If your seasonal allergies are making you miserable this spring, you’re not alone. More than 50 million Americans experience allergies each year. The good news is there are measures you can take to minimize the impact of seasonal allergies.
Dr. Erin Willits, an allergy specialist from Alta View Hospital, will present a free LiVe Well workshop at Alta View Hospital on Wednesday, May 30 from 6-7 p.m. This is a free class, and she will cover several angles from pediatric to adult allergies, including food and environmental allergies, asthma, eczema and when to see a doctor. For more information visit http://www.altaviewhospital.org/ or call 801.501.2787.
What You Should Know About Allergies and Treatment Options:
1. Know which pollen you’re allergic to and respond accordingly
When it comes to seasonal allergies, it’s important to know exactly what you’re allergic to so you can take appropriate action.
Simply monitoring the pollen count each day isn’t effective. If you don’t know what you’re allergic to, it’s hard to limit your exposure.
There are three main types of pollen: trees, grass, and weeds. Here is a general timeline of common pollen seasons:
- March through June is tree pollen season
- June, July, and August is usually when the grass pollens are high, sometimes into September in a warm year
- August through the end of October is weed pollen season – it takes a hard freeze to kill off the weeds
- Some outdoor molds also peak in the fall months
- November to early February generally provide some relief for seasonal allergy sufferers
When monitoring pollen counts for your specific allergy, here are a few ways to cope: Pollen counts tend to rise on dry, warm, and windy days, so if it’s breezy outside, try to stay indoors. It’s important to note that pollen counts are highest in the morning and again at night, so if you do need to go outside, try to do so when counts are low.
“Some people think if there’s an oak tree in their yard, they need to stay away from it,” Dr. Willits says. “But if the pollen count for oak trees is high, it flies everywhere, and you’re going to be exposed to allergens regardless.”
2. Start your regimen early
If you know that you experience allergies each year, start your allergy regimen about a month before your specific allergy season starts. That way any medication has a chance to get into your system and start working before the season starts.
3. Close windows and doors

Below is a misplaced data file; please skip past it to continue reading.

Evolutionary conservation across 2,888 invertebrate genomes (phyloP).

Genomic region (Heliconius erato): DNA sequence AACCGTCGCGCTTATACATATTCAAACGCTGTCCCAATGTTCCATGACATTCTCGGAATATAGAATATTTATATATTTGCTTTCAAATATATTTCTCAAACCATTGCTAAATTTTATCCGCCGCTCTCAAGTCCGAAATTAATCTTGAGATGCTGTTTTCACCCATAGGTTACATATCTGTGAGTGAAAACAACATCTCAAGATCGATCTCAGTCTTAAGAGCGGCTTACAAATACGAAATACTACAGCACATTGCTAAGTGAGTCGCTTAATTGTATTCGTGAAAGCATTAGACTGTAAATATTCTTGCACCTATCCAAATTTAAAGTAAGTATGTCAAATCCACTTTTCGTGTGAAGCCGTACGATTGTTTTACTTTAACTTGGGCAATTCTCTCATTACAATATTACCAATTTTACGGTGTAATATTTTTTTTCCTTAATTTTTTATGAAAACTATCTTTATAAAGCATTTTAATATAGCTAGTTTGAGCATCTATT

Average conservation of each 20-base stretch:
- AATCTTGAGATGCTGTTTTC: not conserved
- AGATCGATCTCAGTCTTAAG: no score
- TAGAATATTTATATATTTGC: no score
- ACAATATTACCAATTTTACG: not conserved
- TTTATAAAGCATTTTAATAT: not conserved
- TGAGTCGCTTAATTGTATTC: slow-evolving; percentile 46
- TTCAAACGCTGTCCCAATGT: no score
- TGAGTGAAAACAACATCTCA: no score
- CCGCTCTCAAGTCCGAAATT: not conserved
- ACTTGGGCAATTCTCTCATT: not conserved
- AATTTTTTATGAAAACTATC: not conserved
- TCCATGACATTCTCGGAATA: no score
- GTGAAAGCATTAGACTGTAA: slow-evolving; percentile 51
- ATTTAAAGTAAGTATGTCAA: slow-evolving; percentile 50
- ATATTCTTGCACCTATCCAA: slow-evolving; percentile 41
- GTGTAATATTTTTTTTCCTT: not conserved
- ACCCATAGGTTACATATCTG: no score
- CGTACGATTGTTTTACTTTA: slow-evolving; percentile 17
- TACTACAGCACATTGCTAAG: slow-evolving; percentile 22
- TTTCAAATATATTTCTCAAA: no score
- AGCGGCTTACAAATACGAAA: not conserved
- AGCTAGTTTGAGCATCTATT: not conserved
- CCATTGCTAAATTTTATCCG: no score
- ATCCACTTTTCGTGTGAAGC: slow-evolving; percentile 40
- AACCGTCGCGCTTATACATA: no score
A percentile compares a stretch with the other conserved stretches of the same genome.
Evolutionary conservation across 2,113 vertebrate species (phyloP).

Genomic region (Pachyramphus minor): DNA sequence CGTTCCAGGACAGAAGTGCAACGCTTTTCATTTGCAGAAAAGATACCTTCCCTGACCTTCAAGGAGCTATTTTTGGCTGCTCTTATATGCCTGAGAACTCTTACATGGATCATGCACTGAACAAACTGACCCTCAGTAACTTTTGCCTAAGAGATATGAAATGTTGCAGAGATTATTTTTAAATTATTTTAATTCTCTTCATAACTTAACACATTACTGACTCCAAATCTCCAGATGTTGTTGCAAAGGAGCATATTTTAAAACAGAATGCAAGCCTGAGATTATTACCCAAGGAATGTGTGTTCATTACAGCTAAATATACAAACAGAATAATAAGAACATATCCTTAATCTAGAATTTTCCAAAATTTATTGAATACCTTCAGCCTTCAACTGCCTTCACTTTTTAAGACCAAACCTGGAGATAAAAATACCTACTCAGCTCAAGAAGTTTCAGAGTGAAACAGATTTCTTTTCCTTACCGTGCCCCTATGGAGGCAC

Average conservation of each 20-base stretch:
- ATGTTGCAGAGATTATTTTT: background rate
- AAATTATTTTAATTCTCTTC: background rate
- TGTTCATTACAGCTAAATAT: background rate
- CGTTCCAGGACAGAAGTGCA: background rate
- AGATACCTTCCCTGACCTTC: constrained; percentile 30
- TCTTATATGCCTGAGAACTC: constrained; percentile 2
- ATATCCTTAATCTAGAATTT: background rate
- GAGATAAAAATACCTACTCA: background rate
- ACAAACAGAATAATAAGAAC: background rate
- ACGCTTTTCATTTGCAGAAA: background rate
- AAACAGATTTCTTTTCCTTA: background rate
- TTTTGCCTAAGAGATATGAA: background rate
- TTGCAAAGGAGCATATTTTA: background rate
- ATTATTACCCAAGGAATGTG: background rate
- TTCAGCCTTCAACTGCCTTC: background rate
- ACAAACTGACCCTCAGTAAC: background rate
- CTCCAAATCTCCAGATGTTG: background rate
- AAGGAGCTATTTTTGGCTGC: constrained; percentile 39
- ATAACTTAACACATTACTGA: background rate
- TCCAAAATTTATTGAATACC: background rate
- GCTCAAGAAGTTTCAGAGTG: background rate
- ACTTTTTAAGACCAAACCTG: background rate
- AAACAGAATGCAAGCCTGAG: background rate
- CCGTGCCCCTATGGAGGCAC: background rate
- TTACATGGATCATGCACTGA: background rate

It might be tempting to let the crisp spring breeze into your home, but when you’re an allergy sufferer, you just might be opening Pandora’s box. Instead turn on the air conditioner to keep the pollen out and the temperature cool in your home.
4. Keep your home clear of dust and allergens
Keeping your home free of dust – if that’s even possible – can make a big difference in helping to keep your seasonal allergies under control. Dust contains pollen and other irritants that can trigger your allergies in your home. In addition, cigarette, cigar, and other types of smoke, including fumes from a wood-burning stove only make allergy symptoms worse, so steer clear of these irritants to help keep your allergies at bay.
5. Shower at night
Because pollen can stick to your clothes, skin and hair, it’s important to shower each night to remove any irritants. And remember to remove and wash any clothing that was exposed to the pollen. You’ll sleep better at night if the pollen doesn’t have a chance of getting into your bed.
6. Pre-medicate with an antihistamine before working outside
It’s important to take an antihistamine before working outside and participating in activities such as mowing the lawn, raking leaves, and other activities that result in pollen exposure. Although these activities can trigger allergy symptoms, an antihistamine can go a long way to help you accomplish your Saturday to-do list if it includes yard work. Wearing a pollen mask is also an easy way to reduce exposure to irritants. Pollen masks are available at any Intermountain pharmacy for additional protection against allergens.
7. Manage pet dander
This one may sound like a no-brainer, but if you’re allergic to pets, don’t get one. If you do have a pet, at the very least, keep them out of your bedroom and off of your bed. And it’s important to note that even if you’re not allergic to pets, they can carry pollen on their fur, so it’s important to groom them frequently by brushing their fur, wash your hands after touching them, and never rub your eyes after petting them. Vacuuming your house at least once per week can also do wonders to keep pet dander at bay.
8. Manage mold
Some people can have a mold-specific allergy – both indoor and outdoor mold. One way to lessen mold in your home is to wipe away any standing water in the bathroom and shower area. Using a ventilation fan when taking a shower also helps to lessen the chance of mold. If you have mold allergy, exercise caution when using a humidifier. Aim to keep the humidly level in your home below 60 percent. Anything higher than 60 percent can cause mold to grow in your home.
When to seek medical help
If you are unresponsive to over the counter allergy medication or if your allergies cause you to cough or wheeze, it could be more than allergies, and it’s time to see a doctor. Allergies can turn into asthma or an upper respiratory illness such as bronchitis or a sinus infection, so it’s important to get in to see an allergist who can assess your symptoms and develop a tailored treatment plan, including testing for food allergies, asthma, and other conditions.
Visit www.IntermountainHealthcare.org for more details.
This story includes sponsored content.